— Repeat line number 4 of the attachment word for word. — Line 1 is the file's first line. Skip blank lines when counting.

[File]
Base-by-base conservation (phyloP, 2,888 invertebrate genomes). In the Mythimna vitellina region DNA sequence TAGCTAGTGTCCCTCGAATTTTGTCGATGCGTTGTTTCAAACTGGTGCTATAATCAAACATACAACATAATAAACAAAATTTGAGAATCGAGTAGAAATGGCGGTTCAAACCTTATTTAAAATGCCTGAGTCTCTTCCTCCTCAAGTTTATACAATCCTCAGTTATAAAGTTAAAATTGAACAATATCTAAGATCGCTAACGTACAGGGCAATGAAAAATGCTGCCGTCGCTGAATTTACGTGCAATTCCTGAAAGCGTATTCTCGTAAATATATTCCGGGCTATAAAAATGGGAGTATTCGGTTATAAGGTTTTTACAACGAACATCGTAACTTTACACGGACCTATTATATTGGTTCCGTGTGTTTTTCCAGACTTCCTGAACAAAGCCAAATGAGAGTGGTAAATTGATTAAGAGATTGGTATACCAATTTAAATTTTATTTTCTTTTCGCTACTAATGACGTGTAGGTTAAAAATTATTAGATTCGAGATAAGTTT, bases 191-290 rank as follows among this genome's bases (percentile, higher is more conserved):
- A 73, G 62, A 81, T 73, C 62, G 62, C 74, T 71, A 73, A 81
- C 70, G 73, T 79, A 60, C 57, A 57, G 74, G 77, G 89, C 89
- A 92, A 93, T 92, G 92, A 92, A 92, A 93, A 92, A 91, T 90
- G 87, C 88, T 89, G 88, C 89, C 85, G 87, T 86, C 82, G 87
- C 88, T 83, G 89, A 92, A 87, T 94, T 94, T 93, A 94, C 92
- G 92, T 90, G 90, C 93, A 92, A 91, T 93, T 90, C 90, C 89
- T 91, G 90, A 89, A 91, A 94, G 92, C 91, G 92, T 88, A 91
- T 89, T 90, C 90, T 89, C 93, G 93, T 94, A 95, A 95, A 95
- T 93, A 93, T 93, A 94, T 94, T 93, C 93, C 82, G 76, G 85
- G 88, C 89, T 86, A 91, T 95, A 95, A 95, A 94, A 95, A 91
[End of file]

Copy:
- A 92, A 93, T 92, G 92, A 92, A 92, A 93, A 92, A 91, T 90